Madonna col Bambino, San Giuseppe e San Giovanni Battista (early 1520s)

Pontormo (1494-1557)

Madonna col Bambino, San Giuseppe e San Giovanni Battista (Madonna and Child with St Joseph and St John the Baptist)
Early 1520s
Oil on canvas transferred from panel, 120 x 98.5 cm
Hermitage MuseumSaint Petersburg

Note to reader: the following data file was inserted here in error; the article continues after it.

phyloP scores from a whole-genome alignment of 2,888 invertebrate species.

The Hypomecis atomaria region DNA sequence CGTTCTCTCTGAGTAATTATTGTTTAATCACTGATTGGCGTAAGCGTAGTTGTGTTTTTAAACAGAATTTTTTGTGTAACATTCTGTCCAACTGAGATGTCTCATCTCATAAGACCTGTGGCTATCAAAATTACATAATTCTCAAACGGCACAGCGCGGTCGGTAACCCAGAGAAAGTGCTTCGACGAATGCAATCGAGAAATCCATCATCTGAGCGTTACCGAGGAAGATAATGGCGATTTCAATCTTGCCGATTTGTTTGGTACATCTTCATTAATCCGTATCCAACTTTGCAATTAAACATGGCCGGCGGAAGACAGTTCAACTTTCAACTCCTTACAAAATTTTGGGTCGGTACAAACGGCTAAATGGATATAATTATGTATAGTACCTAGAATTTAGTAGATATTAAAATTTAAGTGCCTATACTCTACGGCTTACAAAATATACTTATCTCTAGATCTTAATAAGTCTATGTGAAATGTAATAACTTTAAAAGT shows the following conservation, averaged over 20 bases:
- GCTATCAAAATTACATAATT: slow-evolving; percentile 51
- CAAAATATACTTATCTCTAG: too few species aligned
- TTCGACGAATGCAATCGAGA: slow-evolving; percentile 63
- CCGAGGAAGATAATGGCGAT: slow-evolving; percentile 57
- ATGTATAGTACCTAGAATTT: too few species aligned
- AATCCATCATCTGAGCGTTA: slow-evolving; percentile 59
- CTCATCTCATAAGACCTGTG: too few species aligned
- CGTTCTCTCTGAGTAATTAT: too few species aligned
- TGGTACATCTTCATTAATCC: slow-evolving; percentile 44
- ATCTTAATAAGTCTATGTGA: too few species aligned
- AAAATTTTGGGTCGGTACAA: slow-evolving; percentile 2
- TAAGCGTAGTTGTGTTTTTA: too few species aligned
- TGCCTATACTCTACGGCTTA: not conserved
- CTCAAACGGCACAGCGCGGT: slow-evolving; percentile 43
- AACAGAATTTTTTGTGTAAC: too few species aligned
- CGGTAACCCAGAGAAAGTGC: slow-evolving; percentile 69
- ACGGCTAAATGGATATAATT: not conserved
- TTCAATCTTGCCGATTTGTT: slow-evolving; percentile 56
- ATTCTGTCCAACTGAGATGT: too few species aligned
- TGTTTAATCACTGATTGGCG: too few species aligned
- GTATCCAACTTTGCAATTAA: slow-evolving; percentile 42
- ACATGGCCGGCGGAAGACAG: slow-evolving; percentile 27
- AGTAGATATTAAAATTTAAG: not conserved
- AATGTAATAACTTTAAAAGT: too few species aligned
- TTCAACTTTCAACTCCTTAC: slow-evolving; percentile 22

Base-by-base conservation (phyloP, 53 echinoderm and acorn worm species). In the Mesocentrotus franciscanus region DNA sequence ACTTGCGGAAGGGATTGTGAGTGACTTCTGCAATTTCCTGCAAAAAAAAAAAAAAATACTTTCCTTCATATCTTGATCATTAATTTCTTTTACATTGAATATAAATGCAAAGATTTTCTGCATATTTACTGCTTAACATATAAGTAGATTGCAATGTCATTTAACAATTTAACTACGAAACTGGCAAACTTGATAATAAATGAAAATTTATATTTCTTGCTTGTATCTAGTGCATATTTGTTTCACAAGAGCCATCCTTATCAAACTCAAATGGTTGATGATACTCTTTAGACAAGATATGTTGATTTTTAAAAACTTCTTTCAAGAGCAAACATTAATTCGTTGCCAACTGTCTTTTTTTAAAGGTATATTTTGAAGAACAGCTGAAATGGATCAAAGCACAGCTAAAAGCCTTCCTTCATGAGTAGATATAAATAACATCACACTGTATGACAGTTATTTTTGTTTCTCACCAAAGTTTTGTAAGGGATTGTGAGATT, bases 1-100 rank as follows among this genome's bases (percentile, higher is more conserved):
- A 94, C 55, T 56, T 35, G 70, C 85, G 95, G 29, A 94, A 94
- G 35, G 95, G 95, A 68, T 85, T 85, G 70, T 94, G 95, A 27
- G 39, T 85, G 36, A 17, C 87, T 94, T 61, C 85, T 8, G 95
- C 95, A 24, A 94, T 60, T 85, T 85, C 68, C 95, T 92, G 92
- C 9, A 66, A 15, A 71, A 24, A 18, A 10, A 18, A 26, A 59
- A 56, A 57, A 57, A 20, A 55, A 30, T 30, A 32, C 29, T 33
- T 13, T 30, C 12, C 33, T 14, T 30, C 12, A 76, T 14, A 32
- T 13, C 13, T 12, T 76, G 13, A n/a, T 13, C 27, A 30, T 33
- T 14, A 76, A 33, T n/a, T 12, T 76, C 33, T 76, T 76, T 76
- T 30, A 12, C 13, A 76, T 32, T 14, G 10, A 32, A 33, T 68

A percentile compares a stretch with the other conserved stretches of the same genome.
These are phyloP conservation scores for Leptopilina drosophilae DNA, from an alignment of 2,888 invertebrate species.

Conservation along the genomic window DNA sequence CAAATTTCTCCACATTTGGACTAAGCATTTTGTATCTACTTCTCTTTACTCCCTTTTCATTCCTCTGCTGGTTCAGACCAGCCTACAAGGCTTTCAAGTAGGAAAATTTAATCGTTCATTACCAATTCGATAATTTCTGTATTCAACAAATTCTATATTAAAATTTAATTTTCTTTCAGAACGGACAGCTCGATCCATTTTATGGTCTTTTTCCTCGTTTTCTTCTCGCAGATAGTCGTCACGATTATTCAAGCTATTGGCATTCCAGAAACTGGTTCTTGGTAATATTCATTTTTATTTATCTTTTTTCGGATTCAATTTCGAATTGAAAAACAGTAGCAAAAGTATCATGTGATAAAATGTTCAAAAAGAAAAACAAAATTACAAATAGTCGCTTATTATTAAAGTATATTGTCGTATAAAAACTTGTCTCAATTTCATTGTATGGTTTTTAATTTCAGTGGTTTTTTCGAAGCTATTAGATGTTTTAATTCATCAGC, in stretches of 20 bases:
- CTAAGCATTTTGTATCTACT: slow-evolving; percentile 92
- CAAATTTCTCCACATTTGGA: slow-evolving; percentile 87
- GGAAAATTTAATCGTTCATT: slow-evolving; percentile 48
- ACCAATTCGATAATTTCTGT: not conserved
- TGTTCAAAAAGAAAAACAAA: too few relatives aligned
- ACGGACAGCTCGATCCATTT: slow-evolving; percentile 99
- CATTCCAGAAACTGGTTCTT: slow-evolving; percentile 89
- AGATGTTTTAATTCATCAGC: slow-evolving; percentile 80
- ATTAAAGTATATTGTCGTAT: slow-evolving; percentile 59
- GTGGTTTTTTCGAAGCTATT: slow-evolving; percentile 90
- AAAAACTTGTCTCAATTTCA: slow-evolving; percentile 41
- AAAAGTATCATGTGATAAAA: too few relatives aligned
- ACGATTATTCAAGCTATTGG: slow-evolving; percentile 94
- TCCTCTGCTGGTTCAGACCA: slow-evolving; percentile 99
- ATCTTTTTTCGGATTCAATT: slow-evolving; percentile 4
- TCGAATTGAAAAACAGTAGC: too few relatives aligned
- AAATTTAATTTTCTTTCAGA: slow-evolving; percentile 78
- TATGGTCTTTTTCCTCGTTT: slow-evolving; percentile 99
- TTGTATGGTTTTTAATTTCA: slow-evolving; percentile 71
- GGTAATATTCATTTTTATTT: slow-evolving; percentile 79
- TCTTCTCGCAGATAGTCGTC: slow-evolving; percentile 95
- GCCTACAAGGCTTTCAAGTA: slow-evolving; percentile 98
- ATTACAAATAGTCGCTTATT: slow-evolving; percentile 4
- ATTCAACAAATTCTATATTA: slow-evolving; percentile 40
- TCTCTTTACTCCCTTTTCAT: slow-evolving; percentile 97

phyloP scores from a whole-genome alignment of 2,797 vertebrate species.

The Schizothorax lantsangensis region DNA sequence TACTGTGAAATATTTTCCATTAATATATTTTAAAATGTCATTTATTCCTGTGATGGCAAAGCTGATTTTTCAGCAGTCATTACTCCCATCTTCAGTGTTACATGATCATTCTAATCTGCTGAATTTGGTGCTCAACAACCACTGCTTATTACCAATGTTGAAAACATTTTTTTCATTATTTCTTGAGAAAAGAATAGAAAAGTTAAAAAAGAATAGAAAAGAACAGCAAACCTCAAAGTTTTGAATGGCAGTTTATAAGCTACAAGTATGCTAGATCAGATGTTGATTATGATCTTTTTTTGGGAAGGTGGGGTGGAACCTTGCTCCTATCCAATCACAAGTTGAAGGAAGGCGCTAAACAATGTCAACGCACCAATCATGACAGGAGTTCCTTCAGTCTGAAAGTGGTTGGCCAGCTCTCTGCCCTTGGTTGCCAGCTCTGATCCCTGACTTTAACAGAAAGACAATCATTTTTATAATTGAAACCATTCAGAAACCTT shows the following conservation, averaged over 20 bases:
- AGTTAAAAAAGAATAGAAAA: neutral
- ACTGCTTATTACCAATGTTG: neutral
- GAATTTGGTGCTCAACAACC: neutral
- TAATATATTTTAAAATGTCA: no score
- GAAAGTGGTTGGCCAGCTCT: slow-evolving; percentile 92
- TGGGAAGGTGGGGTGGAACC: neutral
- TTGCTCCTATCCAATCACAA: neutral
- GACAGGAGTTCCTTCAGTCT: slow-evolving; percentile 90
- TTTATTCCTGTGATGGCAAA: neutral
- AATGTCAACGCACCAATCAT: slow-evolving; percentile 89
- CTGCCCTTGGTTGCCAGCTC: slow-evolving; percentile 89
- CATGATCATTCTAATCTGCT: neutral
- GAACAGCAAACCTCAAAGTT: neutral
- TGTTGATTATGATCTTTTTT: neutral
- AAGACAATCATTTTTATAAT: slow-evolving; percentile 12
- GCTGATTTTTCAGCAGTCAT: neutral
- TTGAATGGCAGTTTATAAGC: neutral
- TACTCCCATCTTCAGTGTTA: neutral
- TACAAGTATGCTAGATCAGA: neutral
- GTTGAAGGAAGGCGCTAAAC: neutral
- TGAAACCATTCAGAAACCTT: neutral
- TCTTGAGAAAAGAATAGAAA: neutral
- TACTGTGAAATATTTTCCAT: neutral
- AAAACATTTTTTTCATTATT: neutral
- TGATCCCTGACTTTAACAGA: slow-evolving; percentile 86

Among the celebrated Florentine mannerists, there was one who drew repeatedly upon Raphael’s legacy, interpreting it in his own way. We can assume that Jacopo Portormo had seen the Madonna del Granduca (now in the Palazzo Pitti, Florence) that Raphael created in the city on the Arno around the year 1506. The paintings in Florence and Saint Petersburg display a similar placement of the figures and of the arms of Mary and the Christ-Child. In the Hermitage work, Santi’s classical clarity is translated into the language of Mannerism – heightened emotion, eccentricity and a distinctive colour scheme. Raphael’s flowing contours have given way in Pontormo’s work to nervous, fanciful lines, something especially evident in the outlines of the Christ-Child’s body, curved like a letter S, and the shape of His Mother’s headdress. Pontormo exchanges the traditional blue of Mary’s cloak for a contrasting green. His painting is undated, but was most probably made in the early 1520s, based on its stylistic similarity to the murals he created then at the Medici Villa in Poggio a Caiano. (SHM)